The company’s leaders want to have clarity on the possible delivery dates of new initiatives. This is difficult due to the high number of handoffs, round robins for rework, and isolated feature focus of the teams. Which such an organizational design, the likeliness of not meeting anticipated delivery dates is high. Once this happens, a common procedure is for the leadership to summon the coordinators to report on possible causes for the delay and present plans for improvement. To speed up, it is not unlikely managers will propose to add more teams. However, there is ample evidence this does not work:

“Adding human resources to a late software project makes it later.”

This is Brooks’ Law which teaches us that adding teams will make the system perform worse. As a result, managers will push harder on the teams, team members will get frustrated, and leadership will be aggravated because the increased cost of additional teams does not give better results. These dynamics might be familiar to you.

Resolving problems in a systemic way with horizontal scaling

We should address this problem by looking at how the elements of the whole ecosystem interact. Managers should not waste energy trying to optimize the existing system. They can invest their time and energy more wisely in understanding the system, discovering the root causes, and considering options to redesign the system.

All ecosystems are sticky. Its elements will try to stay in equilibrium and maintain the status quo, even when it is under pressure. How does this work? First of all, people want painless and fast solutions, as opposed to finding and implementing a deeper solution which will take more time and effort. Secondly, the coordinators will be tasked by higher management to improve the system. But what if the coordinators are a part of the problem? They will most likely not see themselves as a cause for the poor performance, as this implies self-sacrifice.

In our example, we see a large amount of dependencies between teams. This problem was addressed by appointing coordinators to handle them. But was that the right solution? Did we address the root causes for having dependencies? No, we did not, because the fix did not make the dependencies disappear. Instead, we institutionalized them by appointing dependency managers, aka coordinators.

We need to think deeper and look for a solution that results in a system without dependencies, or at least reduces the most important ones. For this, we must study how information flows go back and forth when developing a product. We need to understand why these information flows are a problem. We should start by looking at the dependencies of the A2-level teams because they are at the core of delivering customer value.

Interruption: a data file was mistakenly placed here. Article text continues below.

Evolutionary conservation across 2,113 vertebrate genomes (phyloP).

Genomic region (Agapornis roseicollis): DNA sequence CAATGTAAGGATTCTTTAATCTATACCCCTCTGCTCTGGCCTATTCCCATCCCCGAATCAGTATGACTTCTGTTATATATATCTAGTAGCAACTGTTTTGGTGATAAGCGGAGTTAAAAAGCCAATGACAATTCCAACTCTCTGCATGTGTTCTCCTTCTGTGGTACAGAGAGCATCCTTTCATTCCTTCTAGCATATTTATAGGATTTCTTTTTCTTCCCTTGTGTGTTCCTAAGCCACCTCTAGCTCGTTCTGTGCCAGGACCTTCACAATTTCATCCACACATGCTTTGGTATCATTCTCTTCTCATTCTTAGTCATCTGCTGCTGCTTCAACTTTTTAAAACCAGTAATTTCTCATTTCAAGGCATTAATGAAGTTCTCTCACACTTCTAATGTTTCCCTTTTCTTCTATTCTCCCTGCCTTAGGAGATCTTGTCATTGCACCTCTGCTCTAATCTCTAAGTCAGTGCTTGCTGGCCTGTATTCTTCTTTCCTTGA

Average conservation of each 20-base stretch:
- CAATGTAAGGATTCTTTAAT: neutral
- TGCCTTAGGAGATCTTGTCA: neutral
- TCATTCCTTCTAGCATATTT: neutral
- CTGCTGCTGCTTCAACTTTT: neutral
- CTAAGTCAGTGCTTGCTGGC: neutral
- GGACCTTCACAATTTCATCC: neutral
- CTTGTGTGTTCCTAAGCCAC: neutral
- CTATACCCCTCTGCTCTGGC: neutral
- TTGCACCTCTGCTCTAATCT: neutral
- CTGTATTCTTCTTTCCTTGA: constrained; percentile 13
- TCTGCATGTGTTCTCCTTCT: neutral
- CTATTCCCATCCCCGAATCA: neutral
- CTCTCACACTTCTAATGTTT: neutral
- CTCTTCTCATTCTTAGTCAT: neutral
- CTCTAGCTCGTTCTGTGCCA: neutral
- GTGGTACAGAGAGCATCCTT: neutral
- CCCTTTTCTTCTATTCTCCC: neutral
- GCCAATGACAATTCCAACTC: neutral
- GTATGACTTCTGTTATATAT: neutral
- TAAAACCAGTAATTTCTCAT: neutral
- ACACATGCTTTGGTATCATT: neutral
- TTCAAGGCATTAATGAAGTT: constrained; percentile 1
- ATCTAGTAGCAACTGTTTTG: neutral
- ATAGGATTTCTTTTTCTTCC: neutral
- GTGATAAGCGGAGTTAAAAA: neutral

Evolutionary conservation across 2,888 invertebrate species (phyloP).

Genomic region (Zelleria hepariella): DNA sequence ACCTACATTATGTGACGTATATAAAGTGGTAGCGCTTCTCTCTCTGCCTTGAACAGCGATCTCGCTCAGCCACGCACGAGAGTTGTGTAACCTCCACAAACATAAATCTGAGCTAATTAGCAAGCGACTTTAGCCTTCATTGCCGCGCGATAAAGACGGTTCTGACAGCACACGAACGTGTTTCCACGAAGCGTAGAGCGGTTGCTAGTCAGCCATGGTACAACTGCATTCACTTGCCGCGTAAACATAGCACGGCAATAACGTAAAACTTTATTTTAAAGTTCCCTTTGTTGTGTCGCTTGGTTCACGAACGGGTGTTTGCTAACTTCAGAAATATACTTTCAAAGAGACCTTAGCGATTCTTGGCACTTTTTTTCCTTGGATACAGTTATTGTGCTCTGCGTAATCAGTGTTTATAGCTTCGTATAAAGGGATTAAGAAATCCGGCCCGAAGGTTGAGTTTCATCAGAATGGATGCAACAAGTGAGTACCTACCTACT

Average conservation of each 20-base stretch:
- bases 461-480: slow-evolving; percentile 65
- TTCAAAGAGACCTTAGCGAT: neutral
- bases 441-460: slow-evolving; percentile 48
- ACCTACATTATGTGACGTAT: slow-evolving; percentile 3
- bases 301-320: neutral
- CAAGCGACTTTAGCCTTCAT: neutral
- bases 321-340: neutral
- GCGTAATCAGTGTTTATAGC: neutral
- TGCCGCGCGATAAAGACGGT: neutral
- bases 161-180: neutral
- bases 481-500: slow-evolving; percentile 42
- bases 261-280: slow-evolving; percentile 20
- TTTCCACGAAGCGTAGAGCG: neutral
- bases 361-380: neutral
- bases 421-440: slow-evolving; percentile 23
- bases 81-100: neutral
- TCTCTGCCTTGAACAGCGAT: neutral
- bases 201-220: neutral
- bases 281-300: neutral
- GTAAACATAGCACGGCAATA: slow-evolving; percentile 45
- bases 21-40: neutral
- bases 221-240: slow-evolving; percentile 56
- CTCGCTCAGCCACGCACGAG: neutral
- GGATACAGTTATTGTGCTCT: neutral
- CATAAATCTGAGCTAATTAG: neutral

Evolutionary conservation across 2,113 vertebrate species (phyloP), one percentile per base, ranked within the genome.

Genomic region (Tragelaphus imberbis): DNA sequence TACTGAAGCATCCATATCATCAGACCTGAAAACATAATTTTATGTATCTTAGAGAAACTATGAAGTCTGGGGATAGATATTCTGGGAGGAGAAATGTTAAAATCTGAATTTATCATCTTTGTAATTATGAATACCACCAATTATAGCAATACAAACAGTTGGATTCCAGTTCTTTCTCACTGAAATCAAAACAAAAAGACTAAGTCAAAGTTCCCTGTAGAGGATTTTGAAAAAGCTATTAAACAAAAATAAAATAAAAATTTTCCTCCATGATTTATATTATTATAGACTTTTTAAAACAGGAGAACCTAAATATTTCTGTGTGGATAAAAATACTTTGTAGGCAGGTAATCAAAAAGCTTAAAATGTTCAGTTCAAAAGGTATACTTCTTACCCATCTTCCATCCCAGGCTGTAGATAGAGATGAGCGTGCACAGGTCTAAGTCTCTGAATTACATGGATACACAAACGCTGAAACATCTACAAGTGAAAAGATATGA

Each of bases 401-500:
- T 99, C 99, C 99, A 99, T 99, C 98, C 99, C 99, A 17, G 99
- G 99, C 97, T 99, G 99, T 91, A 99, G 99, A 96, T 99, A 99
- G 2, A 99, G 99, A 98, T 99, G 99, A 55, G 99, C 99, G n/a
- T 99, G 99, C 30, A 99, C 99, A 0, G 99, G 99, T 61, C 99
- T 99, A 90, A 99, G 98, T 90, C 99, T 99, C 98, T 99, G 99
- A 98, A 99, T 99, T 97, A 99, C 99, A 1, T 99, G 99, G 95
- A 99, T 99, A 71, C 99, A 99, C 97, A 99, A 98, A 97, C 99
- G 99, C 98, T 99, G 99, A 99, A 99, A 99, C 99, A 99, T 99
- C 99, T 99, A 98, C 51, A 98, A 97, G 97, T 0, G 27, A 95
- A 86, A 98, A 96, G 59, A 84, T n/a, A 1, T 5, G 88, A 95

The analysts, A2 teams, integration, security and performance, and maintenance groups are tightly coupled. The information between the groups round robins at high frequency: A development team hands off their work to the integration group, they raise bugs that need to be fixed by the developers, and so on. This kind of dependency occurs often and is also known as “Reciprocal dependency”. We want to reduce them as much as we can. We don’t care too much about dependencies that only pop up every so often. After all, we do not want to optimize the org design for exceptions.

We need to contain the reciprocal dependencies inside a single team or (product) group. Possible solutions to achieve this are:

  • Existing team members learn the missing skill (obtain knowledge)

  • We give the mandate to the team to perform the missing skill (obtain permissions)

  • Automate and create a self-service solution (self-service, no-code/low-code solutions)

  • We add someone with the missing skill/knowledge to the team

  • We create new teams by mixing the existing single-skilled teams into teams that contain the reciprocal dependencies

The result:

In the given example, we choose to change the organizational design by recreating teams that are better set up to deliver a Done increment every Sprint. This means that each A2 development team should be expanded with the missing skills to deliver a working product. . This will dissolve most of the other groups. By doing this, we will have contained a large number of unwanted dependencies in the teams. The teams will become A3-type teams (multi-learning with flow) and will lower the need for coordination drastically. After all, the teams do not work at the customer problem level.

Get Certified

In this article, we described a scenario for improving an org design using the Org Topologies™ map. If you want to learn more and build experience in understanding and designing agile ecosystems, sign up for our upcoming two-day Certified Org Topology Practitioner (COTP level-1) classes.

Class program:

Day One - "Assessing Agility":

• Seven archetypes of org design for product development

• Two key org design drivers that determine organizational maturity

• Six key paradigm shifts for transformation

• Assessing org design with Org Topologies™ Scans

• Assessing existing scaling frameworks with Org Topologies™

• Analysis of agile transformations

• Understanding the qualities of high-level org archetypes

Day Two - "Designing for Agility"

• Analysis of existing agile scaling frameworks

• Learning practices that create high cohesion

• Applying agile coaching with Org Topologies™

• Creating a holistic culture with Systems thinking

• Designing high-level archetypes

• Discovering the Product Gap

• Getting started on the journey toward high-level archetypes

• Governance of Continuous transformation

© Alexey Krivitsky and Roland Flemm, 2023.